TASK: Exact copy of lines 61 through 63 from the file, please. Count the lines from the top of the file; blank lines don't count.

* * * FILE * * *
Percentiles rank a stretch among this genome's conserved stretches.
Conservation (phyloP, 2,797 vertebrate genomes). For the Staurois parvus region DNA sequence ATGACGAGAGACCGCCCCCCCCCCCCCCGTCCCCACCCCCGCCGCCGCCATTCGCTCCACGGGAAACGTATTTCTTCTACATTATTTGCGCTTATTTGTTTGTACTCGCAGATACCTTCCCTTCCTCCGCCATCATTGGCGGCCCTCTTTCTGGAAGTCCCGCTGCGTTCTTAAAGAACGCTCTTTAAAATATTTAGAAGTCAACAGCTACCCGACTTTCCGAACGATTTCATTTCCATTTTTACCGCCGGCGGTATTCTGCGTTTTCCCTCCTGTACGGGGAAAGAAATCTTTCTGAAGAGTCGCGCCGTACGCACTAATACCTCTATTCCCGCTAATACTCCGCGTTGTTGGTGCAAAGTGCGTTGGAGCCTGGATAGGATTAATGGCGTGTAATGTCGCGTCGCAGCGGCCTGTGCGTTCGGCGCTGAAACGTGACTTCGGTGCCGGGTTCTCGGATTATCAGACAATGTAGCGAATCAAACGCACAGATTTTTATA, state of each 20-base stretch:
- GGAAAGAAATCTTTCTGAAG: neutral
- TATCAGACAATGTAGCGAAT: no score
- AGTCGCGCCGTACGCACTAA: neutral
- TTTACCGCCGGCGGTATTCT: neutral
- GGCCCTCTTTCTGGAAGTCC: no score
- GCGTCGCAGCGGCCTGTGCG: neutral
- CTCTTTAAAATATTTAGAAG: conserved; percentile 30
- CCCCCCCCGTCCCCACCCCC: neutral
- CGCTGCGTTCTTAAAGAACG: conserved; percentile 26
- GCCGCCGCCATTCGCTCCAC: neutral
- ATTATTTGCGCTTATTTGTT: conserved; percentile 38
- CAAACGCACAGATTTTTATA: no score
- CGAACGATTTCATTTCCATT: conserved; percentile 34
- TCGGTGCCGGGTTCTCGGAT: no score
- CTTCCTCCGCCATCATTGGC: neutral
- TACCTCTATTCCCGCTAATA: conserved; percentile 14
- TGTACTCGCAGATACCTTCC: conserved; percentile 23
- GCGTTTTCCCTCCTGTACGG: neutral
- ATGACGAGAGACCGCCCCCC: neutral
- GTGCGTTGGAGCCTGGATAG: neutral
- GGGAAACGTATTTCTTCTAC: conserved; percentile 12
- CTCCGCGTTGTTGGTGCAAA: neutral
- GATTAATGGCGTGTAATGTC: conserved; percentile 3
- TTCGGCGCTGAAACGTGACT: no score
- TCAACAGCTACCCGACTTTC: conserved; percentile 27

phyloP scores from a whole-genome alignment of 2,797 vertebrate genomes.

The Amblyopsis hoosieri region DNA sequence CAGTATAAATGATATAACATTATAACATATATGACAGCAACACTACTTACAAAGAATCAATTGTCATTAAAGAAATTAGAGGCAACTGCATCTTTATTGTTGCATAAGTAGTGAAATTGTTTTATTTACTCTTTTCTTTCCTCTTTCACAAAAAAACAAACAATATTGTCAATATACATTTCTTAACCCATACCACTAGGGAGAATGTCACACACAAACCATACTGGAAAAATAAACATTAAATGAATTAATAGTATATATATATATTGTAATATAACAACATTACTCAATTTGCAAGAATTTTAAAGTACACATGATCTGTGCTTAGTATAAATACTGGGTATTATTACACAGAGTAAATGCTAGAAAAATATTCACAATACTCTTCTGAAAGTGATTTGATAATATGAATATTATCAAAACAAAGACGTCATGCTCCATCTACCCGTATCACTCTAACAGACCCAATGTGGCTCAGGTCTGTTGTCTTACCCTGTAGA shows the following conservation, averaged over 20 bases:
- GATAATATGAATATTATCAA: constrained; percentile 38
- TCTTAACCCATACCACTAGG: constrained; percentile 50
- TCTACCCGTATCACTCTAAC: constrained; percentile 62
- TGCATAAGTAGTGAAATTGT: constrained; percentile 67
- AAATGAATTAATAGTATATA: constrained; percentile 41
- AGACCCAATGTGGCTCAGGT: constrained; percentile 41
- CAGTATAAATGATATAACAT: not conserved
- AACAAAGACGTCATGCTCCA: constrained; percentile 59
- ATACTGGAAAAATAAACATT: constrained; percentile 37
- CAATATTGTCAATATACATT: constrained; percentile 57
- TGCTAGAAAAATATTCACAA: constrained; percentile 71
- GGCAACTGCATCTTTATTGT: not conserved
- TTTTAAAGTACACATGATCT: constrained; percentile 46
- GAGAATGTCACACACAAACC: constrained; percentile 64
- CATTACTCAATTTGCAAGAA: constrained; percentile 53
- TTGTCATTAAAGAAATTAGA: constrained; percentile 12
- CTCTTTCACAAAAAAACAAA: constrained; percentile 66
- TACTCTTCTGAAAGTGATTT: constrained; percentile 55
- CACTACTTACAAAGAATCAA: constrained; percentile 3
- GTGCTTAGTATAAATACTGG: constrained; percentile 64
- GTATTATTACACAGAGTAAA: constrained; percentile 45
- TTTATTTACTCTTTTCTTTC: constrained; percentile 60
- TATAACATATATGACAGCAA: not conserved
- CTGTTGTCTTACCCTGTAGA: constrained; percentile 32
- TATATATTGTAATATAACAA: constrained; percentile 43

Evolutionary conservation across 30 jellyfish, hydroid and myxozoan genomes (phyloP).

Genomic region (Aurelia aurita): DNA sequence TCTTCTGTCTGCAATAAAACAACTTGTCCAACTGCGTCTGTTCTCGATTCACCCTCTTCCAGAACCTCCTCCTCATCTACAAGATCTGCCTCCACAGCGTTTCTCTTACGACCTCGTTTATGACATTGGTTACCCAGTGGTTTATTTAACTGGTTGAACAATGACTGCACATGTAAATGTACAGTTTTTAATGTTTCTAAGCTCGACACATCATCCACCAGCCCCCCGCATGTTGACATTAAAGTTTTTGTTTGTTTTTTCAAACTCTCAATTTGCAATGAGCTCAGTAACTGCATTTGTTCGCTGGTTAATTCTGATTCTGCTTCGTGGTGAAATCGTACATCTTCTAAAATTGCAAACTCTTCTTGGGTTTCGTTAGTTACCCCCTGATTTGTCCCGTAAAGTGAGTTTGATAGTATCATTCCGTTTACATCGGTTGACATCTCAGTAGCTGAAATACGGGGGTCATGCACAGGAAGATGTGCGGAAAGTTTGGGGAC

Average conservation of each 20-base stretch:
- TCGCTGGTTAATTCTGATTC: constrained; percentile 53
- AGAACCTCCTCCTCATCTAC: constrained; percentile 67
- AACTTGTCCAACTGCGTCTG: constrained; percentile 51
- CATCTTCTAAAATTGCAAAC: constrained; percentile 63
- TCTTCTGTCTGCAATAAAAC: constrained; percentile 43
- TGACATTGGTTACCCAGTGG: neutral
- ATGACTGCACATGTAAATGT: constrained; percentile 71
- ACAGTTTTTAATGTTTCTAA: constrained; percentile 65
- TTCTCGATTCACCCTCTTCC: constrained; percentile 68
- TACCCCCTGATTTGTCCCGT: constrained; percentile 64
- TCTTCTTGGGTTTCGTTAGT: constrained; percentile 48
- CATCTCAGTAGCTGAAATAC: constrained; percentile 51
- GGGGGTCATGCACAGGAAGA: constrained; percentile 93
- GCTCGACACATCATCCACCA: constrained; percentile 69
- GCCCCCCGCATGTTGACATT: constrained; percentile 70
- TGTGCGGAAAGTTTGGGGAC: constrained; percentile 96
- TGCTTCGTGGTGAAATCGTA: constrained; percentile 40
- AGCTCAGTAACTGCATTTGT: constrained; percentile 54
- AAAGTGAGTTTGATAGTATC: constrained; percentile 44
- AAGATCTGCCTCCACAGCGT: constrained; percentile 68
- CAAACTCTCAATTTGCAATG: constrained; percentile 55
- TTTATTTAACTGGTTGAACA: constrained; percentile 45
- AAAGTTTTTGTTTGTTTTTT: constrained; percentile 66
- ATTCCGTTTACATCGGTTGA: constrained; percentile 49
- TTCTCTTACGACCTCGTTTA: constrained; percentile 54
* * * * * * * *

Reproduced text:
- CATCTTCTAAAATTGCAAAC: constrained; percentile 63
- TCTTCTGTCTGCAATAAAAC: constrained; percentile 43
- TGACATTGGTTACCCAGTGG: neutral